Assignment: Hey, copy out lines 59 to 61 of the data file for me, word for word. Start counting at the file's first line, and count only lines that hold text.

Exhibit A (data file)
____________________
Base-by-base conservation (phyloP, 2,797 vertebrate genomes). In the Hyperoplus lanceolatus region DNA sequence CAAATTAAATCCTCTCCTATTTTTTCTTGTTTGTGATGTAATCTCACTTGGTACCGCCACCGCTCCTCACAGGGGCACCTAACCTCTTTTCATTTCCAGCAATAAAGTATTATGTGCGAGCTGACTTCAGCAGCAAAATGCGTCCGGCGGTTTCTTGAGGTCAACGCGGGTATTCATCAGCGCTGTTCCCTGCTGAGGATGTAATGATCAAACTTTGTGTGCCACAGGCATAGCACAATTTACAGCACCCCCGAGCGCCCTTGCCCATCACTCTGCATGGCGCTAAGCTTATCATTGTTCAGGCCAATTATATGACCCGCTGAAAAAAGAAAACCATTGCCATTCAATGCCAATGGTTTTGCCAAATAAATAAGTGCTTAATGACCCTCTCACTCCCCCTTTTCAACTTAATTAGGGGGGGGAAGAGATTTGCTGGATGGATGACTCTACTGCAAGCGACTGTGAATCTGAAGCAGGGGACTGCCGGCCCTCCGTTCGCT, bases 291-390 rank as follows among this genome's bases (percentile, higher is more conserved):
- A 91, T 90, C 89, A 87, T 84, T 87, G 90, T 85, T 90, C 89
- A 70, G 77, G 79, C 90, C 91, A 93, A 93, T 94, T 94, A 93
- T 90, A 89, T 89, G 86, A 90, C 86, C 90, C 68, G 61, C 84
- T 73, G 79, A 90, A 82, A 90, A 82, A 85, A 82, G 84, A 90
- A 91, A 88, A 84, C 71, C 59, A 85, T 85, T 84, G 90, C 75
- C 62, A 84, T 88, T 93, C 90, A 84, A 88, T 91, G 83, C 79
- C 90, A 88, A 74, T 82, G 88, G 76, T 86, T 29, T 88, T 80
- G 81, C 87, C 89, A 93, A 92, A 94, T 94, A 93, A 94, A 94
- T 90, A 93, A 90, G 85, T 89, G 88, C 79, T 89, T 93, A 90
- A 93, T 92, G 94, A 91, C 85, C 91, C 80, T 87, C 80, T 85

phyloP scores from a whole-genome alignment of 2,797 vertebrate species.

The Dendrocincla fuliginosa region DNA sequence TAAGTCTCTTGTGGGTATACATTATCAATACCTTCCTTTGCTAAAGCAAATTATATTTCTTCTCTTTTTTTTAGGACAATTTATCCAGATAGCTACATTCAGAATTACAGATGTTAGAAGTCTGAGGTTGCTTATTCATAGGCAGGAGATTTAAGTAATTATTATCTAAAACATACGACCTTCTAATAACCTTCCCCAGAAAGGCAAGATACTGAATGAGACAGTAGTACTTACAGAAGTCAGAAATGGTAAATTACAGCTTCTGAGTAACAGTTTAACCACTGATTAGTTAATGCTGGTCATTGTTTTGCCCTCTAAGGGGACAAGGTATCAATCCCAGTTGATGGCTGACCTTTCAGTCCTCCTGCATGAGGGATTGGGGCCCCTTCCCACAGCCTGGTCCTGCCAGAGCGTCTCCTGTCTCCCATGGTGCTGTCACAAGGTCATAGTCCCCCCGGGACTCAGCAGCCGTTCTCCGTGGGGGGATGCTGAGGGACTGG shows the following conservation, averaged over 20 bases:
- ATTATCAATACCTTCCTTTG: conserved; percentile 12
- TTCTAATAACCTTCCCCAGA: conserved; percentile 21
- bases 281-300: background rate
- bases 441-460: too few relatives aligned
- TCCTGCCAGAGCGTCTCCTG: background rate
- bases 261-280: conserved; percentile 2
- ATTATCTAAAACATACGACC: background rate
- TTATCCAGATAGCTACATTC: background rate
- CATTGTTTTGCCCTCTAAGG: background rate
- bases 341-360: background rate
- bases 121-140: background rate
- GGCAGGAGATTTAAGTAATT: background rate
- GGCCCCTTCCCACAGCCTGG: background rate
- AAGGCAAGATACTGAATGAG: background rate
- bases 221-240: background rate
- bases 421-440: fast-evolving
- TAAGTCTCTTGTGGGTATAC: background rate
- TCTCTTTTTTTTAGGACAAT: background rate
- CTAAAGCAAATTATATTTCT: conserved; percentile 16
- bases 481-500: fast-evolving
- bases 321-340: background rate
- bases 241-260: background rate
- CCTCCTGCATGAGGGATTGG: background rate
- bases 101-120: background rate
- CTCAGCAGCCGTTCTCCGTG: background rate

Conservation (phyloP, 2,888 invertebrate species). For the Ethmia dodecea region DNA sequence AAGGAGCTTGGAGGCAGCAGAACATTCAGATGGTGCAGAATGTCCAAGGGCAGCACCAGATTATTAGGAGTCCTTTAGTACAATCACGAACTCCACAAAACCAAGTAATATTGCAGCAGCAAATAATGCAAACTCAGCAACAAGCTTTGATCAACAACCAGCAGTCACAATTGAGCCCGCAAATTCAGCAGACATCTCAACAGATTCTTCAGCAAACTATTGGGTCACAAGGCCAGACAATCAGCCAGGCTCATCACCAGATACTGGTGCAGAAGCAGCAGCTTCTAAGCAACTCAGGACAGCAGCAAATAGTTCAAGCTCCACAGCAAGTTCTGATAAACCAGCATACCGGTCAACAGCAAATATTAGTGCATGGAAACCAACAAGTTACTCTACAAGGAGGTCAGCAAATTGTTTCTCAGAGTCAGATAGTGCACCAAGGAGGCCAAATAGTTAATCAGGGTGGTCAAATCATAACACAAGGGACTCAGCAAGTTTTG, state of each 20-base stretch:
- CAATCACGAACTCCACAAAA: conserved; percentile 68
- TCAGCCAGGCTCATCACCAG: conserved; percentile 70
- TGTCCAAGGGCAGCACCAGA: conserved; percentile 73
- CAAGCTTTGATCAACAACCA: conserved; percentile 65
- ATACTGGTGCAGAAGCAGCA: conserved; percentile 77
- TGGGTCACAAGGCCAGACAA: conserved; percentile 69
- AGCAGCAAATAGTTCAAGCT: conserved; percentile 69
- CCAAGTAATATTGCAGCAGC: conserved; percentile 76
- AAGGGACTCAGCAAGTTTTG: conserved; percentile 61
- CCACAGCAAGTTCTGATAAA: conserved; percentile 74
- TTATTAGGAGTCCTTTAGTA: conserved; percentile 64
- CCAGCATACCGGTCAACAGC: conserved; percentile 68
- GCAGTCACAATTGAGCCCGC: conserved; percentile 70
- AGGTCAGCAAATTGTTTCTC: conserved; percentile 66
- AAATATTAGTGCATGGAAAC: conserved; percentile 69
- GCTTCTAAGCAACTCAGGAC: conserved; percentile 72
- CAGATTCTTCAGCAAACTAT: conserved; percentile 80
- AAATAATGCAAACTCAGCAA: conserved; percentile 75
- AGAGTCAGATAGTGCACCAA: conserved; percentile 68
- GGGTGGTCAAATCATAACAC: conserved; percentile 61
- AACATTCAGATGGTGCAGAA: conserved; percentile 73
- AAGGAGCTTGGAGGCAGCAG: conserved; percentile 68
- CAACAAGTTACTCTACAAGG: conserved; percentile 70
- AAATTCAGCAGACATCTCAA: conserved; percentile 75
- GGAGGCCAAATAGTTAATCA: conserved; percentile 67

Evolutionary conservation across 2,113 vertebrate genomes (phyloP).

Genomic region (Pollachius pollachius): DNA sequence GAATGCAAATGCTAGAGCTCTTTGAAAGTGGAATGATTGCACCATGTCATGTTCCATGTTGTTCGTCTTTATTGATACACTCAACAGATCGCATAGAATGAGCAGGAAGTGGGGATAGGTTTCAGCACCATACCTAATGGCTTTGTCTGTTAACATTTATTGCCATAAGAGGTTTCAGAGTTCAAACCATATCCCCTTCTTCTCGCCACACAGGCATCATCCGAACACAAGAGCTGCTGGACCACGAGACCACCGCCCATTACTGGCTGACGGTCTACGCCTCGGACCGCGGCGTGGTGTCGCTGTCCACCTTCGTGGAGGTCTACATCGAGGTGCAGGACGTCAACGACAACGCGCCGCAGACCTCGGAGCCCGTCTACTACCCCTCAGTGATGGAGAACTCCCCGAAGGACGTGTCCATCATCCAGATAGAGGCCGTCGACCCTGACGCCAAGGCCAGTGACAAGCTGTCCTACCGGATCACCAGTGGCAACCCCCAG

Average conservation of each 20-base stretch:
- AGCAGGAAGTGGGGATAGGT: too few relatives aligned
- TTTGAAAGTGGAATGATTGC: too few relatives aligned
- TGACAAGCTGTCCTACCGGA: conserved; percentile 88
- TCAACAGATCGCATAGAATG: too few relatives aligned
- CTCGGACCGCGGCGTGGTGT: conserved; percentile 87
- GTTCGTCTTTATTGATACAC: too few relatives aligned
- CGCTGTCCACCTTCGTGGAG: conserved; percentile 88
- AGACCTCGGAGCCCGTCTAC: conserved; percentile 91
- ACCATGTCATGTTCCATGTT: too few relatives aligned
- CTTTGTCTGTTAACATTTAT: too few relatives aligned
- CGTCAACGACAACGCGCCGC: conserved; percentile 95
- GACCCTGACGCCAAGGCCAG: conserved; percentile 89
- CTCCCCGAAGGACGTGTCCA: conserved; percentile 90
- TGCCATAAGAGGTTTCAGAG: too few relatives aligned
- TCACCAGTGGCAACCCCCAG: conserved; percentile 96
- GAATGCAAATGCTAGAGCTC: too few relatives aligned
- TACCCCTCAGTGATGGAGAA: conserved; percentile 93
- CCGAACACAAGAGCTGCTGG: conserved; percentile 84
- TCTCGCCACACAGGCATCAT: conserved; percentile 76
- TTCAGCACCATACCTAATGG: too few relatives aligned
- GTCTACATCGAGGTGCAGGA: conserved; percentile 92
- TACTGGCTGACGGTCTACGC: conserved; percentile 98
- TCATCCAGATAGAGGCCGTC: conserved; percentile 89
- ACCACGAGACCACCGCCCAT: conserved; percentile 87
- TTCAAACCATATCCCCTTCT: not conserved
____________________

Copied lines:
- GGGTGGTCAAATCATAACAC: conserved; percentile 61
- AACATTCAGATGGTGCAGAA: conserved; percentile 73
- AAGGAGCTTGGAGGCAGCAG: conserved; percentile 68